The Bible makes it clear that God controls the nations. They are like a “drop of a bucket” and “counted as the small dust of the balance” (Isa. 40:15). It was the Lord Himself who “spread forth the earth, and that which cometh out of it; he that giveth breath unto the people upon it, and spirit to them that walk therein” (42:5). Someday He will establish “judgment in the earth” (v. 4). He also is the Master of coming events. He declares, “Behold, the former things are come to pass, and new things do I declare: before they spring forth I tell you of them” (v. 9).

Only the Bible tells us how history will end. With graphic illustrations the Book of Revelation reveals that the Lord Jesus will smite the nations with a sharp sword coming from His mouth, “and He will rule them with a rod of iron” (Rev. 19:15). Those who trust the Lord Jesus Christ as Savior will experience a glorious eternal future in the new heaven and new earth. In the final chapters of the Book of Revelation, Jesus says about the approaching eternal state, “Behold, I make all things new” (21:5), and “I will give unto him that is athirst of the fountain of the water of life freely” (v. 6).

In both Old and New Testaments, the Scriptures reveal that people are in deep trouble and can only be delivered from judgment and eternal separation from God by the death of the Messiah, the Lord Jesus Christ. The Book of Isaiah graphically prophesied of the Messiah being pierced and scourged (Isa. 53:5) because people are like wayward sheep (v. 6). The “LORD hath laid on him the iniquity of us all” (v. 6). The New Testament tells us of the fulfillment of His coming and how He would be that offering for sins.

The four Gospels describe the birth, life, death, and resurrection of Jesus the Prophet. As He was ministering to His own Jewish people, He predicted His return to heaven (John 16:28). Acts 1 describes His ascension into heaven and His return back to God the Father (v. 11). The rest of the New Testament shares with its readers that there is no salvation in anyone except the Lord Jesus Christ. To become righteous before God, we must place our faith in Him, “for there is no difference: For all have sinned, and come short of the glory of God” (Rom. 3:22-23).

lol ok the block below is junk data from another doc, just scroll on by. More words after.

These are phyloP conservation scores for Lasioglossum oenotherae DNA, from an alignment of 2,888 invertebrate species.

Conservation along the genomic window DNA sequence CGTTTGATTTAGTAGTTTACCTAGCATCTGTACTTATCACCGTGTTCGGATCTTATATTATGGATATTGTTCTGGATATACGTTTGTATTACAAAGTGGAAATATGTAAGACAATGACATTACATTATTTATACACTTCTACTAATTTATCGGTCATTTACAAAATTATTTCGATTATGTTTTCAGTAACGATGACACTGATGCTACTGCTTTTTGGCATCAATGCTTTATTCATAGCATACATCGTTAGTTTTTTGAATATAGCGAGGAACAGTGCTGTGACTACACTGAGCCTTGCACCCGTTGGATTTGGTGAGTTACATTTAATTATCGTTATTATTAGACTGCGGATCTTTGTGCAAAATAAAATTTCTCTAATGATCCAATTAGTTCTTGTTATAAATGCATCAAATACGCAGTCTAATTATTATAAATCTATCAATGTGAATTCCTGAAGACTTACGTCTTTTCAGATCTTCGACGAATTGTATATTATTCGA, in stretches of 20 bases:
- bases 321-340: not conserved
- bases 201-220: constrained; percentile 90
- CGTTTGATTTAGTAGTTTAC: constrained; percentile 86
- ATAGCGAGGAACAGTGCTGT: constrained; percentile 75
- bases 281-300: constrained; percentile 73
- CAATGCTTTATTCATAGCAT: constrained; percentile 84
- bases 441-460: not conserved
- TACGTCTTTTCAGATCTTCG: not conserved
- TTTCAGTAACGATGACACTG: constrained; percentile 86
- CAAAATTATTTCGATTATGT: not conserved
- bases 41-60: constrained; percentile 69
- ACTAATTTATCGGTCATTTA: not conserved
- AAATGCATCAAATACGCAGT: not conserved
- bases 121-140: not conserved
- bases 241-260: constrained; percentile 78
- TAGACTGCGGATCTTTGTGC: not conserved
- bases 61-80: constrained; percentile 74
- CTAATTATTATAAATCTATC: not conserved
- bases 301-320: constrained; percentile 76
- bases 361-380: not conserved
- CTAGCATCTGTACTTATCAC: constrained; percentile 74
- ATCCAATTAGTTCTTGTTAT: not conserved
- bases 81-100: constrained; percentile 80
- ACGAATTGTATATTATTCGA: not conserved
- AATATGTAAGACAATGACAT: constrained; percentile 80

No other book in the world gives such good news (the gospel) to sinful human beings. The writer of Hebrews put it succinctly when he wrote a challenging question:


How shall we escape, if we neglect so great salvation; which at the first began to be spoken by the Lord, and was confirmed unto us by them that heard him; God also bearing them witness, both with signs and wonders, and with divers miracles. (Heb. 2:3-4)


Only in the Bible is a reliable plan of history revealed. That plan has several facets to it, including a beginning and an ending for the nations of the world. It tells of the creation of mankind, the entrance of sin into the earthly realm, and the final judgments that will fall on the world.

Much about the purposes of God is revealed in what is called the Abrahamic covenant found in Genesis 12:1-3 and many other verses that follow. This covenant shows how God will bless the Jewish people and grant mercy to the nations through Jesus, who is a descendent of Abraham and King David. The master plan of Scripture also reveals a final world apostasy and the rapture of the Church (1 Thess. 4:13-18). It includes a description of a terrible period of worldwide tribulation, the glorious return of Christ, and the millennial reign of Christ in Jerusalem (Rev. 19:11-20:6). Sadly, those who reject Christ as the Savior of the world will be cast into the eternal lake of fire (Rev. 20:14-15). The redeemed will enjoy eternity with the Lord Jesus (22:1-5). John Walvoord notes:


The world is aflame with the raw passions of men ambitious for power and desperate to be freed from poverty and frustration. An ominous cloud hangs over the hearts of men and nations. Whatever the future holds, it is going to be dramatically different than the past. In this dark picture only the Scriptures chart a sure course and give us an intelligent explanation of world-wide confusion as it exists today.


Paul Benware adds:


The very words of Scripture are critical. Contrary to the view of some, God did not simply toss out an idea and have a human author develop the thought. The very words of all Scripture, including those prophetic portions, are significant and worthy of our time and attention.


Throughout the Bible, great words of correction and encouragement give spiritual meaning for everyday living. However, it is important that readers of Scripture trust all it is telling us. It would be a mistake to look at the Word of God only as an encyclopedia of morals. Morality comes to us from the character and nature of God Himself. And one of the most important purposes of the Bible is to show us who He is. Unless we place our trust in the God of Scripture, simply trying to live a good life is futile.